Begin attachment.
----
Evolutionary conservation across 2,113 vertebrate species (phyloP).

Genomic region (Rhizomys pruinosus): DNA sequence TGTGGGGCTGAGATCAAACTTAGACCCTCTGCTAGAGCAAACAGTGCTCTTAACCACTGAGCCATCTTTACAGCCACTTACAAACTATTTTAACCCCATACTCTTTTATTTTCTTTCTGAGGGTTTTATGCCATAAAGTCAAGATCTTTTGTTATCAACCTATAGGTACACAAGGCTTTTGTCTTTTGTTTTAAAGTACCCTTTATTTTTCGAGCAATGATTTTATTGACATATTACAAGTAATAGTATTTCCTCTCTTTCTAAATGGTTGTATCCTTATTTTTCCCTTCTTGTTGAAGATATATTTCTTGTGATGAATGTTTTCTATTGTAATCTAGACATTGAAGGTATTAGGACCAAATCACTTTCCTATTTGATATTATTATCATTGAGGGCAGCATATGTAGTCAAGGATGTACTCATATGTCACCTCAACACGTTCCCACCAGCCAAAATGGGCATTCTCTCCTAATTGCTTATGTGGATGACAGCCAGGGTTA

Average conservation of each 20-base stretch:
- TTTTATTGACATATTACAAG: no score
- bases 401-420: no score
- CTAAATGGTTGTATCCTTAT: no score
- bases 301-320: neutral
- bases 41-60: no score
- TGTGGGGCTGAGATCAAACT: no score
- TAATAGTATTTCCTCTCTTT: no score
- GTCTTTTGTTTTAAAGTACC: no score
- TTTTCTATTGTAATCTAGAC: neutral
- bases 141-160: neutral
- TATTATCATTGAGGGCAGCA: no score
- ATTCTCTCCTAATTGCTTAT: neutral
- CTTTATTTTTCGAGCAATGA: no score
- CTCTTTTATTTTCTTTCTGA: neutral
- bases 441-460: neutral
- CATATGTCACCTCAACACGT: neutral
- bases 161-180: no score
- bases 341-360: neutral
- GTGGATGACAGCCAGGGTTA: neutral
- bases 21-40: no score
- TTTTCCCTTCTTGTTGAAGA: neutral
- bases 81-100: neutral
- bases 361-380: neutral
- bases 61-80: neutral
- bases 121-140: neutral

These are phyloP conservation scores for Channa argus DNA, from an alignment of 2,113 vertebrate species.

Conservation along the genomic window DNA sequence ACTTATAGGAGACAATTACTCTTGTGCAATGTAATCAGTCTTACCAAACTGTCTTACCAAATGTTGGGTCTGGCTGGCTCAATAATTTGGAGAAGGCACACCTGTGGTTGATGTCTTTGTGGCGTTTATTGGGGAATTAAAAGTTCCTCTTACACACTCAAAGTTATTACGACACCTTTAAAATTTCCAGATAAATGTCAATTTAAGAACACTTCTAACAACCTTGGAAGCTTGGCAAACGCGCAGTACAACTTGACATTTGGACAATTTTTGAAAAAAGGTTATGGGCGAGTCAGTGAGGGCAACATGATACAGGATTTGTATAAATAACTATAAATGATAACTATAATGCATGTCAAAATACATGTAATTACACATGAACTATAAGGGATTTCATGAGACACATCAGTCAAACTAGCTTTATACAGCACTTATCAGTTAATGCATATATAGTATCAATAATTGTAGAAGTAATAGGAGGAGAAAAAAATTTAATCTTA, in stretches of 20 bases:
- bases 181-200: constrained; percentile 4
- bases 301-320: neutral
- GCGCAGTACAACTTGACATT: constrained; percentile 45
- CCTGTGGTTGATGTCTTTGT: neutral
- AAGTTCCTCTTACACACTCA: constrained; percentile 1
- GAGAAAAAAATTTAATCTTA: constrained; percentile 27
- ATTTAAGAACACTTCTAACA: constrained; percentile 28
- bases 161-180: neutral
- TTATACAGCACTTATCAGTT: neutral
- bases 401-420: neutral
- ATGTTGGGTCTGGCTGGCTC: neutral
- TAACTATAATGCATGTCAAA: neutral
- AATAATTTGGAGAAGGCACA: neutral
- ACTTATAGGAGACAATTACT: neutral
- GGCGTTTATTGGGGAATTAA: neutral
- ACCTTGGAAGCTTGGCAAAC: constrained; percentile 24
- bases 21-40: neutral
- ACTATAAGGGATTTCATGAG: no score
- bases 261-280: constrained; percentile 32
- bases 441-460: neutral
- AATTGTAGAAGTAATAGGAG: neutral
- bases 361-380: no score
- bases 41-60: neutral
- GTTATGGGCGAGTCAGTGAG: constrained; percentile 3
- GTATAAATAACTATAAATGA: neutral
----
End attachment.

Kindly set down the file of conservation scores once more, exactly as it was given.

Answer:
Evolutionary conservation across 2,113 vertebrate species (phyloP).

Genomic region (Rhizomys pruinosus): DNA sequence TGTGGGGCTGAGATCAAACTTAGACCCTCTGCTAGAGCAAACAGTGCTCTTAACCACTGAGCCATCTTTACAGCCACTTACAAACTATTTTAACCCCATACTCTTTTATTTTCTTTCTGAGGGTTTTATGCCATAAAGTCAAGATCTTTTGTTATCAACCTATAGGTACACAAGGCTTTTGTCTTTTGTTTTAAAGTACCCTTTATTTTTCGAGCAATGATTTTATTGACATATTACAAGTAATAGTATTTCCTCTCTTTCTAAATGGTTGTATCCTTATTTTTCCCTTCTTGTTGAAGATATATTTCTTGTGATGAATGTTTTCTATTGTAATCTAGACATTGAAGGTATTAGGACCAAATCACTTTCCTATTTGATATTATTATCATTGAGGGCAGCATATGTAGTCAAGGATGTACTCATATGTCACCTCAACACGTTCCCACCAGCCAAAATGGGCATTCTCTCCTAATTGCTTATGTGGATGACAGCCAGGGTTA

Average conservation of each 20-base stretch:
- TTTTATTGACATATTACAAG: no score
- bases 401-420: no score
- CTAAATGGTTGTATCCTTAT: no score
- bases 301-320: neutral
- bases 41-60: no score
- TGTGGGGCTGAGATCAAACT: no score
- TAATAGTATTTCCTCTCTTT: no score
- GTCTTTTGTTTTAAAGTACC: no score
- TTTTCTATTGTAATCTAGAC: neutral
- bases 141-160: neutral
- TATTATCATTGAGGGCAGCA: no score
- ATTCTCTCCTAATTGCTTAT: neutral
- CTTTATTTTTCGAGCAATGA: no score
- CTCTTTTATTTTCTTTCTGA: neutral
- bases 441-460: neutral
- CATATGTCACCTCAACACGT: neutral
- bases 161-180: no score
- bases 341-360: neutral
- GTGGATGACAGCCAGGGTTA: neutral
- bases 21-40: no score
- TTTTCCCTTCTTGTTGAAGA: neutral
- bases 81-100: neutral
- bases 361-380: neutral
- bases 61-80: neutral
- bases 121-140: neutral

These are phyloP conservation scores for Channa argus DNA, from an alignment of 2,113 vertebrate species.

Conservation along the genomic window DNA sequence ACTTATAGGAGACAATTACTCTTGTGCAATGTAATCAGTCTTACCAAACTGTCTTACCAAATGTTGGGTCTGGCTGGCTCAATAATTTGGAGAAGGCACACCTGTGGTTGATGTCTTTGTGGCGTTTATTGGGGAATTAAAAGTTCCTCTTACACACTCAAAGTTATTACGACACCTTTAAAATTTCCAGATAAATGTCAATTTAAGAACACTTCTAACAACCTTGGAAGCTTGGCAAACGCGCAGTACAACTTGACATTTGGACAATTTTTGAAAAAAGGTTATGGGCGAGTCAGTGAGGGCAACATGATACAGGATTTGTATAAATAACTATAAATGATAACTATAATGCATGTCAAAATACATGTAATTACACATGAACTATAAGGGATTTCATGAGACACATCAGTCAAACTAGCTTTATACAGCACTTATCAGTTAATGCATATATAGTATCAATAATTGTAGAAGTAATAGGAGGAGAAAAAAATTTAATCTTA, in stretches of 20 bases:
- bases 181-200: constrained; percentile 4
- bases 301-320: neutral
- GCGCAGTACAACTTGACATT: constrained; percentile 45
- CCTGTGGTTGATGTCTTTGT: neutral
- AAGTTCCTCTTACACACTCA: constrained; percentile 1
- GAGAAAAAAATTTAATCTTA: constrained; percentile 27
- ATTTAAGAACACTTCTAACA: constrained; percentile 28
- bases 161-180: neutral
- TTATACAGCACTTATCAGTT: neutral
- bases 401-420: neutral
- ATGTTGGGTCTGGCTGGCTC: neutral
- TAACTATAATGCATGTCAAA: neutral
- AATAATTTGGAGAAGGCACA: neutral
- ACTTATAGGAGACAATTACT: neutral
- GGCGTTTATTGGGGAATTAA: neutral
- ACCTTGGAAGCTTGGCAAAC: constrained; percentile 24
- bases 21-40: neutral
- ACTATAAGGGATTTCATGAG: no score
- bases 261-280: constrained; percentile 32
- bases 441-460: neutral
- AATTGTAGAAGTAATAGGAG: neutral
- bases 361-380: no score
- bases 41-60: neutral
- GTTATGGGCGAGTCAGTGAG: constrained; percentile 3
- GTATAAATAACTATAAATGA: neutral